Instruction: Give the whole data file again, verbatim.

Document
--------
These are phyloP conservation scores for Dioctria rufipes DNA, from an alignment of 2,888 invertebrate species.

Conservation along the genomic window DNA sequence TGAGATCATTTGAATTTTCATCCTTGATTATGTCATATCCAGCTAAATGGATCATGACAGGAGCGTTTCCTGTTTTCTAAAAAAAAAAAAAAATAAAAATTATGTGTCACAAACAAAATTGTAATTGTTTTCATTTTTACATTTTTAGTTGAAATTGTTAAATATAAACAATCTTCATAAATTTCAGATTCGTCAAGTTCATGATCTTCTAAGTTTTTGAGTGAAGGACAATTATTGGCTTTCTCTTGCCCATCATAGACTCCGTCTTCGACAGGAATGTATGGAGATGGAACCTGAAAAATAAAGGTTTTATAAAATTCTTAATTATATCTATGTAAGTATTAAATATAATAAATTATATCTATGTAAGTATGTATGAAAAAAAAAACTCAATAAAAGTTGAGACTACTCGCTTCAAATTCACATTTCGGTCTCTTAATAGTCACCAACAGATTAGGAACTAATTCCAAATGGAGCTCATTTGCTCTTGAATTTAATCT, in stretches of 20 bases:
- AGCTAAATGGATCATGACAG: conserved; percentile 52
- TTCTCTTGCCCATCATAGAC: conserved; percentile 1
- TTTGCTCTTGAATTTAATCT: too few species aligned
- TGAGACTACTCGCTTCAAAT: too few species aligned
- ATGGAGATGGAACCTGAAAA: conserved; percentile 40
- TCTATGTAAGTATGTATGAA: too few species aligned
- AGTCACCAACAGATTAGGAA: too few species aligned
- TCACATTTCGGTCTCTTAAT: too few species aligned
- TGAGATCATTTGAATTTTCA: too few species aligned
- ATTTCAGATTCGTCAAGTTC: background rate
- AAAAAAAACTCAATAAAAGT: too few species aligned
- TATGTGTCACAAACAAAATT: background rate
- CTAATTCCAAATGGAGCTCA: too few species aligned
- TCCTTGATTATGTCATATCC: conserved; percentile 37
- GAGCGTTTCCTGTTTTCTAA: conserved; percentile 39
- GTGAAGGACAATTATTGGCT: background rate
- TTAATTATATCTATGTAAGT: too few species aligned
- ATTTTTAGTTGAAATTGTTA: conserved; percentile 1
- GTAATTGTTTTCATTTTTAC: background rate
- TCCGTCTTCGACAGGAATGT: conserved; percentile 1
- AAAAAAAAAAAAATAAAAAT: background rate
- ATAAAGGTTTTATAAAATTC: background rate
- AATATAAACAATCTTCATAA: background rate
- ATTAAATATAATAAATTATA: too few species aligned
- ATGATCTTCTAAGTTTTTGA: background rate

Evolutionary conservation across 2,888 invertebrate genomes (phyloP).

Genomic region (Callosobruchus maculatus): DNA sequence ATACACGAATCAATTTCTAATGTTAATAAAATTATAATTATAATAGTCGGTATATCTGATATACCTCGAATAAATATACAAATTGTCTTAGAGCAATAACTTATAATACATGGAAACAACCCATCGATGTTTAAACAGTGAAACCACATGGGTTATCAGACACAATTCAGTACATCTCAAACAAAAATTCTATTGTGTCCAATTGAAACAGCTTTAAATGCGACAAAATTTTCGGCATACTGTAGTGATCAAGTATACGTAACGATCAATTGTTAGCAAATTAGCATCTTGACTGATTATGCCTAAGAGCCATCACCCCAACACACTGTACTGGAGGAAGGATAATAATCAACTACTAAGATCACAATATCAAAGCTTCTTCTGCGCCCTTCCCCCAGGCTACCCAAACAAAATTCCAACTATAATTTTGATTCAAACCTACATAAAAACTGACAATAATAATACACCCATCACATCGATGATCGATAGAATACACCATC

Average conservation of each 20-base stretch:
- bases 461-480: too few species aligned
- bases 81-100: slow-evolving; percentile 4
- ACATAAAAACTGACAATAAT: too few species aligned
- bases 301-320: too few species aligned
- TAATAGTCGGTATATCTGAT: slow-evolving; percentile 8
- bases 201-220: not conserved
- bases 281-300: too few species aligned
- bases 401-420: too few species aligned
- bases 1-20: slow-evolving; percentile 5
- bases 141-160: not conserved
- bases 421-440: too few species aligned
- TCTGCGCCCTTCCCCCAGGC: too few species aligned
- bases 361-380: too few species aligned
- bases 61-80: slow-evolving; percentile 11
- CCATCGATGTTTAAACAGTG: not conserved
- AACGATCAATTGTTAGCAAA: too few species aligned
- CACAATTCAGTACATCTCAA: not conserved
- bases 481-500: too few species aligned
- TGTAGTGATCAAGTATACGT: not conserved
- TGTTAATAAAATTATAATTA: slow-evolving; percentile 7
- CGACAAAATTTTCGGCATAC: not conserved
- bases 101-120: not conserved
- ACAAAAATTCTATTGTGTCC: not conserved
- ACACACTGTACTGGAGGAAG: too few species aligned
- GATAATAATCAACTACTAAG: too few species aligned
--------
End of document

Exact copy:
These are phyloP conservation scores for Dioctria rufipes DNA, from an alignment of 2,888 invertebrate species.

Conservation along the genomic window DNA sequence TGAGATCATTTGAATTTTCATCCTTGATTATGTCATATCCAGCTAAATGGATCATGACAGGAGCGTTTCCTGTTTTCTAAAAAAAAAAAAAAATAAAAATTATGTGTCACAAACAAAATTGTAATTGTTTTCATTTTTACATTTTTAGTTGAAATTGTTAAATATAAACAATCTTCATAAATTTCAGATTCGTCAAGTTCATGATCTTCTAAGTTTTTGAGTGAAGGACAATTATTGGCTTTCTCTTGCCCATCATAGACTCCGTCTTCGACAGGAATGTATGGAGATGGAACCTGAAAAATAAAGGTTTTATAAAATTCTTAATTATATCTATGTAAGTATTAAATATAATAAATTATATCTATGTAAGTATGTATGAAAAAAAAAACTCAATAAAAGTTGAGACTACTCGCTTCAAATTCACATTTCGGTCTCTTAATAGTCACCAACAGATTAGGAACTAATTCCAAATGGAGCTCATTTGCTCTTGAATTTAATCT, in stretches of 20 bases:
- AGCTAAATGGATCATGACAG: conserved; percentile 52
- TTCTCTTGCCCATCATAGAC: conserved; percentile 1
- TTTGCTCTTGAATTTAATCT: too few species aligned
- TGAGACTACTCGCTTCAAAT: too few species aligned
- ATGGAGATGGAACCTGAAAA: conserved; percentile 40
- TCTATGTAAGTATGTATGAA: too few species aligned
- AGTCACCAACAGATTAGGAA: too few species aligned
- TCACATTTCGGTCTCTTAAT: too few species aligned
- TGAGATCATTTGAATTTTCA: too few species aligned
- ATTTCAGATTCGTCAAGTTC: background rate
- AAAAAAAACTCAATAAAAGT: too few species aligned
- TATGTGTCACAAACAAAATT: background rate
- CTAATTCCAAATGGAGCTCA: too few species aligned
- TCCTTGATTATGTCATATCC: conserved; percentile 37
- GAGCGTTTCCTGTTTTCTAA: conserved; percentile 39
- GTGAAGGACAATTATTGGCT: background rate
- TTAATTATATCTATGTAAGT: too few species aligned
- ATTTTTAGTTGAAATTGTTA: conserved; percentile 1
- GTAATTGTTTTCATTTTTAC: background rate
- TCCGTCTTCGACAGGAATGT: conserved; percentile 1
- AAAAAAAAAAAAATAAAAAT: background rate
- ATAAAGGTTTTATAAAATTC: background rate
- AATATAAACAATCTTCATAA: background rate
- ATTAAATATAATAAATTATA: too few species aligned
- ATGATCTTCTAAGTTTTTGA: background rate

Evolutionary conservation across 2,888 invertebrate genomes (phyloP).

Genomic region (Callosobruchus maculatus): DNA sequence ATACACGAATCAATTTCTAATGTTAATAAAATTATAATTATAATAGTCGGTATATCTGATATACCTCGAATAAATATACAAATTGTCTTAGAGCAATAACTTATAATACATGGAAACAACCCATCGATGTTTAAACAGTGAAACCACATGGGTTATCAGACACAATTCAGTACATCTCAAACAAAAATTCTATTGTGTCCAATTGAAACAGCTTTAAATGCGACAAAATTTTCGGCATACTGTAGTGATCAAGTATACGTAACGATCAATTGTTAGCAAATTAGCATCTTGACTGATTATGCCTAAGAGCCATCACCCCAACACACTGTACTGGAGGAAGGATAATAATCAACTACTAAGATCACAATATCAAAGCTTCTTCTGCGCCCTTCCCCCAGGCTACCCAAACAAAATTCCAACTATAATTTTGATTCAAACCTACATAAAAACTGACAATAATAATACACCCATCACATCGATGATCGATAGAATACACCATC

Average conservation of each 20-base stretch:
- bases 461-480: too few species aligned
- bases 81-100: slow-evolving; percentile 4
- ACATAAAAACTGACAATAAT: too few species aligned
- bases 301-320: too few species aligned
- TAATAGTCGGTATATCTGAT: slow-evolving; percentile 8
- bases 201-220: not conserved
- bases 281-300: too few species aligned
- bases 401-420: too few species aligned
- bases 1-20: slow-evolving; percentile 5
- bases 141-160: not conserved
- bases 421-440: too few species aligned
- TCTGCGCCCTTCCCCCAGGC: too few species aligned
- bases 361-380: too few species aligned
- bases 61-80: slow-evolving; percentile 11
- CCATCGATGTTTAAACAGTG: not conserved
- AACGATCAATTGTTAGCAAA: too few species aligned
- CACAATTCAGTACATCTCAA: not conserved
- bases 481-500: too few species aligned
- TGTAGTGATCAAGTATACGT: not conserved
- TGTTAATAAAATTATAATTA: slow-evolving; percentile 7
- CGACAAAATTTTCGGCATAC: not conserved
- bases 101-120: not conserved
- ACAAAAATTCTATTGTGTCC: not conserved
- ACACACTGTACTGGAGGAAG: too few species aligned
- GATAATAATCAACTACTAAG: too few species aligned